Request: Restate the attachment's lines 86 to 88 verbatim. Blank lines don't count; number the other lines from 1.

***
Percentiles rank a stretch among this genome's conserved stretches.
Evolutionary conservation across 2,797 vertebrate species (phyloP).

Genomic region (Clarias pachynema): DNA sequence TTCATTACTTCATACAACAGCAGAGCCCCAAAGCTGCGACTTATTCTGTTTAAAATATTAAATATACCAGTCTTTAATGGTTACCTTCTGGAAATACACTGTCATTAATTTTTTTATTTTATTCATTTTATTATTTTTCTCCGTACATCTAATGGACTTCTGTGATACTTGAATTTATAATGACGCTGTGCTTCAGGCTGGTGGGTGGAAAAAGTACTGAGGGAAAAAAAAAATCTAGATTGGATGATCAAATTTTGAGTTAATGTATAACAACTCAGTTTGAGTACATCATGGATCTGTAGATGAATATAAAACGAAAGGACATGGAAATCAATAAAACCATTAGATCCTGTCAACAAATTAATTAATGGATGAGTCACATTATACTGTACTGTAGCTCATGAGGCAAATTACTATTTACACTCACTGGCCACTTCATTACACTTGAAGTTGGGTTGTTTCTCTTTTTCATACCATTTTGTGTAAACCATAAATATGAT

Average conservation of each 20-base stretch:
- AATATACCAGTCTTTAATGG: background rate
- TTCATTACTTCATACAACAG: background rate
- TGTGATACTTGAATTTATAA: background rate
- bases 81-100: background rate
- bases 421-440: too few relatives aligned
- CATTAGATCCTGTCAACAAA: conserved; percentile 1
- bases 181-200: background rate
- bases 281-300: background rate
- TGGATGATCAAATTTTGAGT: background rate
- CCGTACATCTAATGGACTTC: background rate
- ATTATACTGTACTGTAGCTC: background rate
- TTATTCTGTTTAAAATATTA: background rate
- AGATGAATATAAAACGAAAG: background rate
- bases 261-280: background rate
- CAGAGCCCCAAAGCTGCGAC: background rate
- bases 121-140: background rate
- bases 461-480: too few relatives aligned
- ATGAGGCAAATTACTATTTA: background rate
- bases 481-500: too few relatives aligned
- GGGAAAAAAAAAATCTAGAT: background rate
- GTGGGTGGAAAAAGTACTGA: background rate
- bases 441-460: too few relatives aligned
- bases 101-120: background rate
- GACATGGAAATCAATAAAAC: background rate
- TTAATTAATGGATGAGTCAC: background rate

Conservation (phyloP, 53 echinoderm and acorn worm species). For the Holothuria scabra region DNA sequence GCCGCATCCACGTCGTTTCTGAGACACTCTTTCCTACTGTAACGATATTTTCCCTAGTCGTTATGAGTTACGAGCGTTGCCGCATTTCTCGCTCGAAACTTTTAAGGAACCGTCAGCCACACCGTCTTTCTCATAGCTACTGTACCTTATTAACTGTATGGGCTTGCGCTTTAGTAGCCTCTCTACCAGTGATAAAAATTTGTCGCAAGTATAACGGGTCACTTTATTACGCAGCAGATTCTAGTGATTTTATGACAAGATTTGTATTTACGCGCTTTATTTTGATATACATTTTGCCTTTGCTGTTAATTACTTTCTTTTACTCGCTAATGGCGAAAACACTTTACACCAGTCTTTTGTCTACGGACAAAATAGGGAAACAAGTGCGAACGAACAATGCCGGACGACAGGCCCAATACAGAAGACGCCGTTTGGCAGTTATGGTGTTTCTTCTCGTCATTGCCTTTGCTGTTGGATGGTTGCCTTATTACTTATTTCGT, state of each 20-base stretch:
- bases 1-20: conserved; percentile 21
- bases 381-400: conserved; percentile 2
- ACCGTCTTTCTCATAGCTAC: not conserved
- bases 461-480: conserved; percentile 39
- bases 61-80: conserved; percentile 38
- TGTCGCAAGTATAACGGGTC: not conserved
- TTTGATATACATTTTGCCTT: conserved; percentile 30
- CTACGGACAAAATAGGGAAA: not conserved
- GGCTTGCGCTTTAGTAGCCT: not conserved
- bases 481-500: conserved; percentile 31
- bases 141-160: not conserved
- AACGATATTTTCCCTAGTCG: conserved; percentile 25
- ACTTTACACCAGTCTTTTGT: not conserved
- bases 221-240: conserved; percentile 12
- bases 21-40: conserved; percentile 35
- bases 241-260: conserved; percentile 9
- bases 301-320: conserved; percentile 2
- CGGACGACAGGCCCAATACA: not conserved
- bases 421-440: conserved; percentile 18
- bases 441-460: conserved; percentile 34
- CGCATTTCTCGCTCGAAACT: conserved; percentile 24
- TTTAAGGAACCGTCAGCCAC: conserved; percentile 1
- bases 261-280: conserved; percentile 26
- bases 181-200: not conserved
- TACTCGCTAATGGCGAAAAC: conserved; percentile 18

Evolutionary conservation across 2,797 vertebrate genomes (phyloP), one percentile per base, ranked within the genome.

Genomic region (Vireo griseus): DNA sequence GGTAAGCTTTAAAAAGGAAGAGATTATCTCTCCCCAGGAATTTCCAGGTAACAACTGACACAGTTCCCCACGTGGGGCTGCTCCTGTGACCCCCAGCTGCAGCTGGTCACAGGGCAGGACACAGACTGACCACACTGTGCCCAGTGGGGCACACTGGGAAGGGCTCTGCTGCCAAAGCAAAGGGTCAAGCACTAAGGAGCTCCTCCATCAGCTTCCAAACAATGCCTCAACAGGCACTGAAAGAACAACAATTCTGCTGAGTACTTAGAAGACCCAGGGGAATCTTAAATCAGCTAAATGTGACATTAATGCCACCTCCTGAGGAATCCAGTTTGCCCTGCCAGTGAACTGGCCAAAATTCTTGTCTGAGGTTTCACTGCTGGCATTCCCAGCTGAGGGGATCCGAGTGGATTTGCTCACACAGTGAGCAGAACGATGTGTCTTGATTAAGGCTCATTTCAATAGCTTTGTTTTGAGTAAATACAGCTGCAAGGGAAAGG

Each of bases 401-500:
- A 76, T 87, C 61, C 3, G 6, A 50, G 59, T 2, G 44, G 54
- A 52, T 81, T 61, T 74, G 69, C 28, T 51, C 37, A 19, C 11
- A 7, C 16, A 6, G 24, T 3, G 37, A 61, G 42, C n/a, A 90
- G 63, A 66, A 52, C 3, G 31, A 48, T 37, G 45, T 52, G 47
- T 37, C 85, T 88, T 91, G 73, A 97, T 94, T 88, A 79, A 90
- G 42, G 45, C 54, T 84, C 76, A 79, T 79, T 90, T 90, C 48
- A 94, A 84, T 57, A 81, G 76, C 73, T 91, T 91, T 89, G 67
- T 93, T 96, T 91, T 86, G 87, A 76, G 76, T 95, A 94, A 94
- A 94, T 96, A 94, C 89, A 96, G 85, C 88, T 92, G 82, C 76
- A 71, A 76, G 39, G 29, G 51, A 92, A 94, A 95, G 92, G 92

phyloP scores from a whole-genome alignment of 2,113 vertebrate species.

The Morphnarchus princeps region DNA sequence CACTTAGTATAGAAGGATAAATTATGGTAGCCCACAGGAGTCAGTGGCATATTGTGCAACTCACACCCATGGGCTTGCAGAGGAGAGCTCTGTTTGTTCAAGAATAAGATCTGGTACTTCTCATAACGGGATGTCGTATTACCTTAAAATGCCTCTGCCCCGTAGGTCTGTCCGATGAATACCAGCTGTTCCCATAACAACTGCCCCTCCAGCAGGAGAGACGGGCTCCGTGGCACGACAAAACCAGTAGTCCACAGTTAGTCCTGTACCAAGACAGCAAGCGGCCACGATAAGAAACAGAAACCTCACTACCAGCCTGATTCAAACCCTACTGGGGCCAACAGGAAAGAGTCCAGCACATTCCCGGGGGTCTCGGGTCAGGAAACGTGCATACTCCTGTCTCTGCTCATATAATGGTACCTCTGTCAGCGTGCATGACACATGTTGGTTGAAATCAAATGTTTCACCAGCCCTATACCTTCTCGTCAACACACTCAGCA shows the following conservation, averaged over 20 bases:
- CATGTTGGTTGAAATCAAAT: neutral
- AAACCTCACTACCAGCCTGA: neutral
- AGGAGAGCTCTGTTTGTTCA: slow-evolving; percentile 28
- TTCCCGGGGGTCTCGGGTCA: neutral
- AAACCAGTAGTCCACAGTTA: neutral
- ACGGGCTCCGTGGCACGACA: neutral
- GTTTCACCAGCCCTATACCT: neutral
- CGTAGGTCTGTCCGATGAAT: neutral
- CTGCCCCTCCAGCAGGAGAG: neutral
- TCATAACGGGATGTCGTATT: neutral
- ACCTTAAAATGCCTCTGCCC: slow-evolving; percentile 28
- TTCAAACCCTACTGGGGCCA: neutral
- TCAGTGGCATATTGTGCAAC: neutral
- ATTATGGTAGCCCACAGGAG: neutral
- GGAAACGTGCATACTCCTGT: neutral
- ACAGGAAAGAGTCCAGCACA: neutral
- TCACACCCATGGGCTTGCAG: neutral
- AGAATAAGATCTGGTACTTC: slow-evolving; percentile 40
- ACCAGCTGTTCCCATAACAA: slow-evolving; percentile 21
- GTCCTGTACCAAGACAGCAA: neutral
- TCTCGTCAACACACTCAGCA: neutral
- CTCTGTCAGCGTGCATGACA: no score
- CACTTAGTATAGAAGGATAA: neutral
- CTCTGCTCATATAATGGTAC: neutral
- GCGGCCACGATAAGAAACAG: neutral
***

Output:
- ACAGGAAAGAGTCCAGCACA: neutral
- TCACACCCATGGGCTTGCAG: neutral
- AGAATAAGATCTGGTACTTC: slow-evolving; percentile 40